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This eBook from the Gutenberg Project consists of approximately 120 pages of information about Ramsey Milholland.

“But enthusiasm may be too contagious; even a great and inspiring motive may work for harm, and the university must not become a desert.  In the twenty-four hours since that young man went to join the army last night, one hundred and eleven of our young men students have left our walls; eighty-four of them went off together at three o’clock to catch an east-bound train at the junction and enlist for the Navy at Newport.  We are, I say, in danger of a stampede.”

He spoke on, but Dora was not listening; she had become obsessed by the idea which seemed to be carrying her to the border of tragedy.  When the crowd poured forth from the building she went with it mechanically, and paused in the dark outside.  She spoke to a girl whom she did not know.

“I beg your pardon—­”

“Yes?”

“I wanted to ask:  Do you know who was the student Doctor Corvis spoke of?  I mean the one that was the first to enlist, and that they were cheering last night when he went away to be a private in the United States Army.  Did you happen to hear his name?”

“Yes, he was a junior.”

“Who was it?”

“Ramsey Milholland.”

Chapter XX

Fred Mitchell, crossing the campus one morning, ten days later, saw Dora standing near the entrance of her dormitory, where he would pass her unless he altered his course; and as he drew nearer her and the details of her face grew into distinctness, he was indignant with himself for feeling less and less indignation toward her in proportion to the closeness of his approach.  The pity that came over him was mingled with an unruly admiration, causing him to wonder what unpatriotic stuff he could be made of.  She was marked, but not whipped; she still held herself straight under all the hammering and cutting which, to his knowledge, she had been getting.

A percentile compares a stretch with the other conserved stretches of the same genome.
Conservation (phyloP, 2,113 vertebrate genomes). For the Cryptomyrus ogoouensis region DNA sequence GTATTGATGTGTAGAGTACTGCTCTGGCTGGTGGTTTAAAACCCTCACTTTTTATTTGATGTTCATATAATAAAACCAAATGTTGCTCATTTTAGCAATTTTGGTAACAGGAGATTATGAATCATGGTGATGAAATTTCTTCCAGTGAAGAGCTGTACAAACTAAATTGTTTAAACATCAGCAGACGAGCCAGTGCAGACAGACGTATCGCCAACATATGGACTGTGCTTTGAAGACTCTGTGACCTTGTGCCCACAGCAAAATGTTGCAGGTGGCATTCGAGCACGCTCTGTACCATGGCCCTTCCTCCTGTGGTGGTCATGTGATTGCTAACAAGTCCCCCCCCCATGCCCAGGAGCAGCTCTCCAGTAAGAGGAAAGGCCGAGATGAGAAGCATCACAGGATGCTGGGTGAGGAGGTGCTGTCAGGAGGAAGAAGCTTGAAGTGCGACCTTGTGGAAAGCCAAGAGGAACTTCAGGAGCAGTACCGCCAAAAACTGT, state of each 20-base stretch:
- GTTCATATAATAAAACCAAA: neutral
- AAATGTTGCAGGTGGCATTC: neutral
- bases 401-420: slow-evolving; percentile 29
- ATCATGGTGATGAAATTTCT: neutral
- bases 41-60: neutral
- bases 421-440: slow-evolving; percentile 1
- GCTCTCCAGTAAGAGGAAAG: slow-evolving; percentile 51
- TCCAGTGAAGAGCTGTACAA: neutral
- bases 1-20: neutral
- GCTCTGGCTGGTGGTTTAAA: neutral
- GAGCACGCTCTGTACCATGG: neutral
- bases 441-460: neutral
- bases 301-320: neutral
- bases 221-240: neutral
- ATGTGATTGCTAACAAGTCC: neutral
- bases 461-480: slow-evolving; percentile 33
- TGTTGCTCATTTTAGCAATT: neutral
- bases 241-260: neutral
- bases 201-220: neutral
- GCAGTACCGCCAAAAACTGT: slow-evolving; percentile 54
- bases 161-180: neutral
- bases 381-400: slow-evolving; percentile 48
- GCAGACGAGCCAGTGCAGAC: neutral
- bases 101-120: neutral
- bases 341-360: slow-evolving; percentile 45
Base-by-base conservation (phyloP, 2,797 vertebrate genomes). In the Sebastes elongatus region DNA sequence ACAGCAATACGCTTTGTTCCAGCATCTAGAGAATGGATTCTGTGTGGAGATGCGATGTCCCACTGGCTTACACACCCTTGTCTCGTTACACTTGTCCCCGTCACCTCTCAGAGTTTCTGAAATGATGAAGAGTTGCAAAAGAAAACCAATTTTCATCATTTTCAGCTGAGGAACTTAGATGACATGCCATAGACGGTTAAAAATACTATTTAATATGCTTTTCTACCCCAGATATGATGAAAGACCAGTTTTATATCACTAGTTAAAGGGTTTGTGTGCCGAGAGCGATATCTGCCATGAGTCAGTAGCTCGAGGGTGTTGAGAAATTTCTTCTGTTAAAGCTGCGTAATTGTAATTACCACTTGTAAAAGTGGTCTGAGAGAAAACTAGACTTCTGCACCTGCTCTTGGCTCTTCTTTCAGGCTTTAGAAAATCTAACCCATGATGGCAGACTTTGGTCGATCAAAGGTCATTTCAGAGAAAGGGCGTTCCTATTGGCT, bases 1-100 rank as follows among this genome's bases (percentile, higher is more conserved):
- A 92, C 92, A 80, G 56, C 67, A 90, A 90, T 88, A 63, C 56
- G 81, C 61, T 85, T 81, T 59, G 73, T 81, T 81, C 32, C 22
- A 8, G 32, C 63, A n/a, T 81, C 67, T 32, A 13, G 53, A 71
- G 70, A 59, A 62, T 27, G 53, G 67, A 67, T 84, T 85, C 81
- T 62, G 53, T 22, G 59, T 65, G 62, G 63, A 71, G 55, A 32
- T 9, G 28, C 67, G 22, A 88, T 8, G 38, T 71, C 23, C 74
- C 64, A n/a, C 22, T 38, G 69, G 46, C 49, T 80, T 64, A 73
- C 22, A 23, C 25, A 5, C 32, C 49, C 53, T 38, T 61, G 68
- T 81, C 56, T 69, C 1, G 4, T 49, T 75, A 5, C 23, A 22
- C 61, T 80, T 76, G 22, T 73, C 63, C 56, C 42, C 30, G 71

She stopped him, “for only a moment,” she said, adding with a wan profoundness:  “That is, if you’re not one of those who feel that I shouldn’t be ’spoken to’?”

“No,” said Fred, stiffly.  “I may share their point of view, perhaps, but I don’t feel called upon to obtrude it on you in that manner.”

“I see,” she said, nodding.  “I’ve wanted to speak with you about Ramsey.”

“All right.”

She bit her lip, then asked, abruptly:  “What made him do it?”

“Enlist as a private with the regulars?”

“No.  What made him enlist at all?”

“Only because he’s that sort,” Fred returned briskly.  “He may be inexplicable to people who believe that his going out to fight for his country is the same thing as going out to commit a mur—­”

She lifted her hand.  “Couldn’t you—­”

“I beg your pardon,” Fred said at once.  “I’m sorry, but I don’t know just how to explain him to you.”

“Why?”

He laughed, apologetically.  “Well, you see, as I understand it, you don’t think it’s possible for a person to have something within him that makes him care so much about his country that he—­”

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